On the back of a 5.7 billion dollar operating surplus, the 2022 WA State Budget is a cash splash across a range of sectors.
Here’s the key information on the subjects that are important to you:
$400 electricity subsidy
The 2022 State Budget will include a cost-of-living supplement with a $400 electricity credit for every WA household. This builds on the $600 credit delivered in 2021. This credit will cost the budget around $445 million and aims to relieve cost of living pressures for Western Australians.
There will be a total of $2.5 billion invested into health and mental health, including a $1.6 billion COVID-19 response and recovery package. The most anticipated part of the investment is the $630 million in additional hospital services spending, including a $252 million Emergency Department Reform Package.
The government hopes this will address emergency department pressures and help to curb ambulance ramping, after Western Australia experienced its worst ambulance ramping figures in history in 2021.
A $6 billion investment into the planned Metronet system includes the opening of the Forrestfield-Airport Link, as well as new stations at Perth Airport, Redcliffe and High Wycombe. The Metronet investment will also seek to upgrade many existing train stations such as Midland, Mandurah and Lakelands.
The government also hopes a planned $9 billion investment into road upgrades and expansions, particularly $290 million for Thomas Road and $100 million for Tonkin Highway extensions, will ease congestion.
$595 million will be invested in new and upgraded school facilities in 2022-2023. $54.6 million is set aside to improve support for students with disabilities and additional learning needs.
$42.5 million will be devoted for COVID-19 measures in schools, as well as a $41.6 million package to support the return of international students to WA.
The McGowan government will be putting aside $500 million for its Climate Action Fund, as well as a $62 million commitment to have Rottnest Island 75 per cent powered by renewables. The government is also spending $36 million on rebates for electric vehicle owners. This also comes off the back of a planned expansion of the WA electric car charging grid, as well as a plan to tax electric vehicle owners per kilometre in order to pay for road maintenance and upgrades.
WA branch of the Australian Electric Vehicle Association Chris Jones president says the expansion of the charging network is a welcome investment to encourage EV use.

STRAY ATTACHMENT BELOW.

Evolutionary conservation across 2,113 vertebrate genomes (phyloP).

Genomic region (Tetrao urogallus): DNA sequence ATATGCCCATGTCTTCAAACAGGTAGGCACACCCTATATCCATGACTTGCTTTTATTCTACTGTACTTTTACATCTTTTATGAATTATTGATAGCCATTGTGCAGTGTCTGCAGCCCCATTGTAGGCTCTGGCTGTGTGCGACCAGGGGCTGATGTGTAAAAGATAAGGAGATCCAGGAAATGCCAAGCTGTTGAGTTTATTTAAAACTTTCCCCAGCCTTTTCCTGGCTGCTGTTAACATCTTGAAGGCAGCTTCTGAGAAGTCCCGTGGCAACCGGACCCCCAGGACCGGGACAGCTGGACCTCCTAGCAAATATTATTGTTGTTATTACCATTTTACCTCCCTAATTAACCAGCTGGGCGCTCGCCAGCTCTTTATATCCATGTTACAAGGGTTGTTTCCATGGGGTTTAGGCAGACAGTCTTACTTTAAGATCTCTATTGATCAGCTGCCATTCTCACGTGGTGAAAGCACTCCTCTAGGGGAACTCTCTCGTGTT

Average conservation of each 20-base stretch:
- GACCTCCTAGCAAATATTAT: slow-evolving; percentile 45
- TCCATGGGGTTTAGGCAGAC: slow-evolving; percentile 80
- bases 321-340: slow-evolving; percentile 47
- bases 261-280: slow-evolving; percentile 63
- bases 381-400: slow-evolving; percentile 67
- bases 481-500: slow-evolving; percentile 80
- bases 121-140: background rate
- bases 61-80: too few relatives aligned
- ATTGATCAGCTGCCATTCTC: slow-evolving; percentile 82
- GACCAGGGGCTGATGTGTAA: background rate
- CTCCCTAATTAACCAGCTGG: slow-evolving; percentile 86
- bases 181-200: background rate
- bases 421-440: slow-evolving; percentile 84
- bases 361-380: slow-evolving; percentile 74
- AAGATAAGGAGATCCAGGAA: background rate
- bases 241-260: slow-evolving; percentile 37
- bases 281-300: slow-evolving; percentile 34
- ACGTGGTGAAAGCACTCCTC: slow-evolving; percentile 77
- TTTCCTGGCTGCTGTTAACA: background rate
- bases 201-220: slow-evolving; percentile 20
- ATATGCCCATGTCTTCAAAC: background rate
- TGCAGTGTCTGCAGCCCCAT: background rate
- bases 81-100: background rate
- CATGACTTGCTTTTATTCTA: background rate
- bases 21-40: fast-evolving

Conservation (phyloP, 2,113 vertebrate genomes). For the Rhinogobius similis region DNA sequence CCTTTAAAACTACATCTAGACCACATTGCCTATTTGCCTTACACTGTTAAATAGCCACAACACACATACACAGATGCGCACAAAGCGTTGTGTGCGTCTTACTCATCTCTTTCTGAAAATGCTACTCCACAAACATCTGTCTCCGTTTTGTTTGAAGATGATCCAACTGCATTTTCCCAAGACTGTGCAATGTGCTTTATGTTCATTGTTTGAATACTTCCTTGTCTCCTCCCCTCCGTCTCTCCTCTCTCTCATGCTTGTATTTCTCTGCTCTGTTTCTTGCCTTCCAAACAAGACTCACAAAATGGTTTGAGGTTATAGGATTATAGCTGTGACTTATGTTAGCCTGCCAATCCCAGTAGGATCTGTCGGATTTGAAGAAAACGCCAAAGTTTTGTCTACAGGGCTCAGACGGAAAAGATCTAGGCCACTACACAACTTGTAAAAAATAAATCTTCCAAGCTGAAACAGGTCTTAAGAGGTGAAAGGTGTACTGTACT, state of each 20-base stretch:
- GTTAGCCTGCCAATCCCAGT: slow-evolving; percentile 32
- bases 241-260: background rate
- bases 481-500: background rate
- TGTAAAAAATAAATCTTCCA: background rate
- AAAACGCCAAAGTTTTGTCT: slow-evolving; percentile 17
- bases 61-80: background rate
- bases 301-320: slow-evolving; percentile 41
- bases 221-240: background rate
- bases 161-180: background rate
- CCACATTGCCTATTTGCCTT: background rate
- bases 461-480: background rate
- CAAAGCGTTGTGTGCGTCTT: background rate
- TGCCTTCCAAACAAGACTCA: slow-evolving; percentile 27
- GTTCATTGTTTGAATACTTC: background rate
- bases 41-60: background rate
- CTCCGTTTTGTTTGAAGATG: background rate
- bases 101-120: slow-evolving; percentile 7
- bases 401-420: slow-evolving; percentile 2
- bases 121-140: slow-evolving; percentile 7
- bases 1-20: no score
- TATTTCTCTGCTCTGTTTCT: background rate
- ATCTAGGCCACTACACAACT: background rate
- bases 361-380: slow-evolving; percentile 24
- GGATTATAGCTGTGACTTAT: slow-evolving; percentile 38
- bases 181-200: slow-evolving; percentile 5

“We’re very pleased and we like what we see… it’s good to see additional funding being put towards more charging infrastructure in the regions,” he says.
Mr Jones says while the $3500 subsidy might sound good on paper, EV vehicle producers will inflate their prices to accommodate the government’s rebate.
“I think that the subsidy might push a few people over the line to buy an EV, but honestly I think that the subsidy will be eaten up by price rises in the EV market,” he says.
“I think we’d like that sum of money spent on more charging infrastructure, or buying more government fleet as EVs.
“I think that would do more for EV uptake than these subsidies.”
Mr Jones says while EV owners aren’t against paying towards road maintenance, the government shouldn’t be looking to penalise EV owners.
“We feel if there is a genuine road user charge for the upkeep of all roads, then all road users should pay it,” he says.
“It also should be multiplied by the mass of the vehicle, as expenditure we put into roads in order to accommodate the very wear and tear caused by very heavy vehicles means that we are effectively subsidising those vehicles.”
Is the budget doing enough to help with the cost of living?
Australian Housing and Urban Research Institute director Steven Rowley says despite the cash splash, households will continue to struggle with cost of living pressures for some time.
“It’s very difficult to see how cost of living pressures will ease…. people are going to have to work their way through it,” Professor Rowley says.
He says the state government should be doing more to help those who are falling behind among the rising costs of rent, fuel, and groceries.
“The budget will be mostly about reducing debt. There are major issues in the private rental market, so I’d like to see some sort of ongoing commitment to try and aid households in those areas,” he says.
“I can’t see the government doing much besides a one-off token.”